What Is A Widow's Walk In A Home?

Should you add one to your home?

The architecture of homes often focuses heavily on decorative features and making a home stand out from an aesthetic point of view. That's easy to see, especially when you're talking about ornate columns at the entrance of a large home or a dormer window on the peak of a house that doesn't have a room behind it. Two core concepts are often considered when designing a home: form and function. Though today's homes usually focus on aesthetics, that's not how it always went. Naturally, one needs to consider a home's function while factoring in its appearance. As such, it's easy to see why older homes often have features designed to make living there easier or more efficient.

So, when you see a widow's walk on a home, you may wonder exactly what it is and why it's there. They are not common throughout the United States, but they're a rather interesting feature and certainly add to the interest of anyone driving by. Do you know what they are?

An iconic design element

A widow's walk often looks like a space on the roof or near the roof line with a railing around it. Sometimes white and wooden and other times made from wrought iron, they look almost like a balcony or a rooftop patio that could allow you to sit and watch the sunset each day. Per Island Institute, they are often found on coastal homes — especially right along the waterfront. The history of the widow's walk is quite interesting. They developed as captain's homes were being built along the New England coastline. After the Revolutionary War, many of these captains accrued significant wealth, allowing them to build beautiful homes.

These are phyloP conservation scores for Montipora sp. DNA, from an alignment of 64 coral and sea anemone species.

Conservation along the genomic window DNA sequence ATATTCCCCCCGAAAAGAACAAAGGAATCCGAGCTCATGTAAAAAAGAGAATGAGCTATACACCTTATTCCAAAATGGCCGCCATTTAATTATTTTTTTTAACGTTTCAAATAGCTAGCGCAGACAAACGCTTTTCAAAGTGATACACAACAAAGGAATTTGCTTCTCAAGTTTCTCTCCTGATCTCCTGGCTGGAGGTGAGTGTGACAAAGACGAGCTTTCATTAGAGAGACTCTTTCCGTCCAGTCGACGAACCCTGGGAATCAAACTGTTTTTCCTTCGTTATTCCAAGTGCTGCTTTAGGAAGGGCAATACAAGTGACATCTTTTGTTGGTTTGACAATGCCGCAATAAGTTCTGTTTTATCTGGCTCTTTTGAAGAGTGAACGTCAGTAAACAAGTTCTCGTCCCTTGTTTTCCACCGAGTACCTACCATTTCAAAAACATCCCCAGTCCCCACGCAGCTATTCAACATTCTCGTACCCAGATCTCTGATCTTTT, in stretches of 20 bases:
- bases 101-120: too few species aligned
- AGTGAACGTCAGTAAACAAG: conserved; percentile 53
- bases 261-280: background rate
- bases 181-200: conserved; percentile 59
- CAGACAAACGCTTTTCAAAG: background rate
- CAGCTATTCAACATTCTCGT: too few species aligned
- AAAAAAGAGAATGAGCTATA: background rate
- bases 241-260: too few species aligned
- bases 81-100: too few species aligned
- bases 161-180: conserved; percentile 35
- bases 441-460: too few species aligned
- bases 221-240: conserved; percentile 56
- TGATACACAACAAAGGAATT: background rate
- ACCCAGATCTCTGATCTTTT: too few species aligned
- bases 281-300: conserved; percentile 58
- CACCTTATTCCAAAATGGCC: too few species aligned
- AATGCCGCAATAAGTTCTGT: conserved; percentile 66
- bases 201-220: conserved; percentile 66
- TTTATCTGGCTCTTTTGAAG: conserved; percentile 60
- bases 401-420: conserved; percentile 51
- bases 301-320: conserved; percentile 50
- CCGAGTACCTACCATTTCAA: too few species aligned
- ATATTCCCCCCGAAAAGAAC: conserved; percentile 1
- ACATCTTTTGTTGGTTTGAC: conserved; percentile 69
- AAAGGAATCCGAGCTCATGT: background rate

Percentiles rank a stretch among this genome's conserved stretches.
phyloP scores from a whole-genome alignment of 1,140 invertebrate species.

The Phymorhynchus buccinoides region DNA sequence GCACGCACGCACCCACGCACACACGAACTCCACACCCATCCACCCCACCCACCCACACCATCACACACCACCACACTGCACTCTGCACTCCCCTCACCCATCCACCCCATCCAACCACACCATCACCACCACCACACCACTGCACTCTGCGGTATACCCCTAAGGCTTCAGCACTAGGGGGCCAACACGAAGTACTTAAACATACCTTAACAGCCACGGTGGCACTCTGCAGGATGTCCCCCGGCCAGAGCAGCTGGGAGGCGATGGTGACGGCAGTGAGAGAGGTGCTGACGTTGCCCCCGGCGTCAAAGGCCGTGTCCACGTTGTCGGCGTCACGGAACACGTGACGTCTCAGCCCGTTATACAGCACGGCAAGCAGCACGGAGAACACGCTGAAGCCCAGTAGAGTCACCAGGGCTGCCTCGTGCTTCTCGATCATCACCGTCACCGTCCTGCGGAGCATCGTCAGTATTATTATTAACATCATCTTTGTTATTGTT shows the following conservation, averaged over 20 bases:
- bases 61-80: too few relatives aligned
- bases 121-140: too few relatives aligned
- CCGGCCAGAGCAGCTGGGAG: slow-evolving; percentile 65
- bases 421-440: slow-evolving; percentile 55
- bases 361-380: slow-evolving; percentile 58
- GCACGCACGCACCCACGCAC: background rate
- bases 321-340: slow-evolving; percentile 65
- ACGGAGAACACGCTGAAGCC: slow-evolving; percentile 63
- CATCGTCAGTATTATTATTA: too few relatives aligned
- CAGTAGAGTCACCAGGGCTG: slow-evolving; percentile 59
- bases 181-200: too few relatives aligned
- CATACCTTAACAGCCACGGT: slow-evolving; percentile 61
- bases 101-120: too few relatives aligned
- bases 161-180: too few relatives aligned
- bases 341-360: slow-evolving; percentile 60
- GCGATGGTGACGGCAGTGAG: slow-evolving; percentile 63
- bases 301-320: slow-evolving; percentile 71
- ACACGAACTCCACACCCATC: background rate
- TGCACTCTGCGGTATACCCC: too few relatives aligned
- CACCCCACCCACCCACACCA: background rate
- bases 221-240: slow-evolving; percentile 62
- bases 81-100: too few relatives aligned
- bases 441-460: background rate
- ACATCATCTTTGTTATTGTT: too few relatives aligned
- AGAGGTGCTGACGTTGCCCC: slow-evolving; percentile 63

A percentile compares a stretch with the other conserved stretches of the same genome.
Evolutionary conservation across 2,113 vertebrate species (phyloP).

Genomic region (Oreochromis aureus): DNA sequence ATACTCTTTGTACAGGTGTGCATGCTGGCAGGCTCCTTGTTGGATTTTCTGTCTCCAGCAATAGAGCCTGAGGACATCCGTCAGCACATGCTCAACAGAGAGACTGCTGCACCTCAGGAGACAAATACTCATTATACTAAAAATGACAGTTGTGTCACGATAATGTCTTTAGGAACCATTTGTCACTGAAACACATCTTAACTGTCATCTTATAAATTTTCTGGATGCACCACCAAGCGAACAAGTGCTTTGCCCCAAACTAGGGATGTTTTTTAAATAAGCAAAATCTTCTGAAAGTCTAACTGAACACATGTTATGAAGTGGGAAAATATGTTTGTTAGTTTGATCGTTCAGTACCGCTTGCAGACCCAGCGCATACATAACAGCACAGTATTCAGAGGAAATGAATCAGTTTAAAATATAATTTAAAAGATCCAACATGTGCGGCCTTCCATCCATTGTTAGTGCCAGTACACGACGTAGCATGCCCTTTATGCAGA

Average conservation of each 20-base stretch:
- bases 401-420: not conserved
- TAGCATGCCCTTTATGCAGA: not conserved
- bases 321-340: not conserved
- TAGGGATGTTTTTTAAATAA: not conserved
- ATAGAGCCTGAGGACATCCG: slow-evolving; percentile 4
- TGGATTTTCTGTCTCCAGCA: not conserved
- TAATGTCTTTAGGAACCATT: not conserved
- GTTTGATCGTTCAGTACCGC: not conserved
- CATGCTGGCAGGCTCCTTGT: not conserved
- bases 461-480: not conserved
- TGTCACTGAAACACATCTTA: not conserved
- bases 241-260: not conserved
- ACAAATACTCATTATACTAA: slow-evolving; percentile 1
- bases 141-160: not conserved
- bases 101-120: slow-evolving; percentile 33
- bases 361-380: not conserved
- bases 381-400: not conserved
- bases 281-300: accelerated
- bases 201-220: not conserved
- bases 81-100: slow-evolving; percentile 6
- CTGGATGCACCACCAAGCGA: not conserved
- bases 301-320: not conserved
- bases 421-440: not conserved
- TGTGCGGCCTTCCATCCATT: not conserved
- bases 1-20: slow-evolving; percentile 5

It's not fully understood why widow's walks were developed, though there's ample speculation. Many believe they were added to sea merchant's homes simply because they fill the same purpose as a crow's nest on a ship. Thus, they could have been used as a lookout position, though not all are convinced they were used for this purpose. On the contrary, many believe they are practical additions, providing a way for property owners to access their roofs and safely repair the tile and other structures.

Consider adding a widow's walk

If you are designing a home, adding architectural details like this may appeal to you, and with good reason. That's especially true for those building a Cape Cod or other New England-style home. Widow's walks are certainly an element of historic charm but aren't reserved for historical properties.

If you plan to add one, Modernize offers some tips, including ensuring the look agrees with the style of your home. For example, a widow's walk wouldn't fit in well on most ultra-modern homes. However, for those with more of a classic home design, installing this feature could be a nice touch, mainly if it serves as a functional porch off the second-story bedroom. Getting the sizing right will play a role in the process, as will choosing a durable roofing material that can handle the higher wear and tear of people walking on it. A significant investment to be sure, the addition of a widow's walk can be a fantastic way to bring the elegance and charm of East Coast vibes to your neighborhood.